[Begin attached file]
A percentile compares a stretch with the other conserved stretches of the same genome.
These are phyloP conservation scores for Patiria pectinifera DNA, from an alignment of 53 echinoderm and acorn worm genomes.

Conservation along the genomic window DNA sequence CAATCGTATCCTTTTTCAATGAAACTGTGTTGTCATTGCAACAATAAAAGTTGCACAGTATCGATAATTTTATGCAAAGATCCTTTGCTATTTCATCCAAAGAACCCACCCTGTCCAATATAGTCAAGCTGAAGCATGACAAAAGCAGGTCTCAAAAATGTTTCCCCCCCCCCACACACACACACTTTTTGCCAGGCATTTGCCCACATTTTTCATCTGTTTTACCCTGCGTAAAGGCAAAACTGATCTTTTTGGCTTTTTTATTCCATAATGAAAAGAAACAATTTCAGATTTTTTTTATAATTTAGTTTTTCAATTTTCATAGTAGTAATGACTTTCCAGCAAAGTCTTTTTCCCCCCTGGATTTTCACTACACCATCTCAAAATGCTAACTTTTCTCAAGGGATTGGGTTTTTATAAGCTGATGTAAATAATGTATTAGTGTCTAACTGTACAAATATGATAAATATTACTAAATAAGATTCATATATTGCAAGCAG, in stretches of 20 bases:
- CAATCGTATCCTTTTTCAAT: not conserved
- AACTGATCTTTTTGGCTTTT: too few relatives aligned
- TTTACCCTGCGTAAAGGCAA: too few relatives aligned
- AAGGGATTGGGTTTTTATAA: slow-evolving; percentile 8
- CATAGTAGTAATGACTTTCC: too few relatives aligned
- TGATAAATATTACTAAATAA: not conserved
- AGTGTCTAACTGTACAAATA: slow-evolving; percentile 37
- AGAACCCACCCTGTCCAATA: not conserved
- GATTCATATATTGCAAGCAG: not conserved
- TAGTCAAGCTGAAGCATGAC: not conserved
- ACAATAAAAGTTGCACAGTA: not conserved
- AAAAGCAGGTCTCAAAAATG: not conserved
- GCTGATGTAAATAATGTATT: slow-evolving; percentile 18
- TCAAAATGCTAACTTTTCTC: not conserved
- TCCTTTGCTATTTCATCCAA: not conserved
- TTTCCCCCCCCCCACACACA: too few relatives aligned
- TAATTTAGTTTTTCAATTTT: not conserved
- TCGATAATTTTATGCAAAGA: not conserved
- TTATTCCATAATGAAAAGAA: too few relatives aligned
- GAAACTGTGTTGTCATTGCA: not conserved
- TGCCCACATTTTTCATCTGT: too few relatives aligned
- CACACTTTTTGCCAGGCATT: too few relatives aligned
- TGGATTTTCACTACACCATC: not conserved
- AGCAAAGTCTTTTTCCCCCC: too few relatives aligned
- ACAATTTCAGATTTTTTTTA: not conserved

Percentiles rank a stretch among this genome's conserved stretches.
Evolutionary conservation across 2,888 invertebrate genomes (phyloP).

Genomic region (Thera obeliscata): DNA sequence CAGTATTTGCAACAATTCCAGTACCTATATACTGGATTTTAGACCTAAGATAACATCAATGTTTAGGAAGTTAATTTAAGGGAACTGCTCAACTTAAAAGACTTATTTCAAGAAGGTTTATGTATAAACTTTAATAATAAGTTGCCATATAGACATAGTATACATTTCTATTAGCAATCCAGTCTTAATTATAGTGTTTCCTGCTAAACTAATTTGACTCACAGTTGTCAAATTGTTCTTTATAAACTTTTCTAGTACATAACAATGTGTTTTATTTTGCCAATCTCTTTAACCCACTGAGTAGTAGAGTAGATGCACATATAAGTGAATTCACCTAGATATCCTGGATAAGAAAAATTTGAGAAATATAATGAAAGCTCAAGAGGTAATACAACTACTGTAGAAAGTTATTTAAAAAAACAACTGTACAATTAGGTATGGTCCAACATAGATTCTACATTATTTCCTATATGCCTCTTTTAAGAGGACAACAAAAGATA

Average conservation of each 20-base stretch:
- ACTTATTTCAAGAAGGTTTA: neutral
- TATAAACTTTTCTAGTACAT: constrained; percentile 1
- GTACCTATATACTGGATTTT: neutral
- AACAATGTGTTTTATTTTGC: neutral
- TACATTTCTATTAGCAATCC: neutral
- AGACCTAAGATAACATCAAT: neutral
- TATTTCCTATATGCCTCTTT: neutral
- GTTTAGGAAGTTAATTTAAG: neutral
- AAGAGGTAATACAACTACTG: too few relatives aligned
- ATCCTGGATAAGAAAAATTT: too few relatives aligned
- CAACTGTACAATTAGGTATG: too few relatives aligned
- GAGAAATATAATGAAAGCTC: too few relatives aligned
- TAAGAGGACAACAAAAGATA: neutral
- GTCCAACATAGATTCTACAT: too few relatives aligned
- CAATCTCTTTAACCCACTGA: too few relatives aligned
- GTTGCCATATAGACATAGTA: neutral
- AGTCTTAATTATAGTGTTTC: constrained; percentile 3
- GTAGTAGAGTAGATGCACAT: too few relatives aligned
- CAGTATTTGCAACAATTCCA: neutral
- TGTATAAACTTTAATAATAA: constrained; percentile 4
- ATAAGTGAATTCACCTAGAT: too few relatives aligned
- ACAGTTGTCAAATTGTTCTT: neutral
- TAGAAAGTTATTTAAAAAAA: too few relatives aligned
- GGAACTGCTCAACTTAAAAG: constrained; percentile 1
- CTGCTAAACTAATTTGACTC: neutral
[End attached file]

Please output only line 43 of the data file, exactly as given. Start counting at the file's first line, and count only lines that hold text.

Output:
- CAACTGTACAATTAGGTATG: too few relatives aligned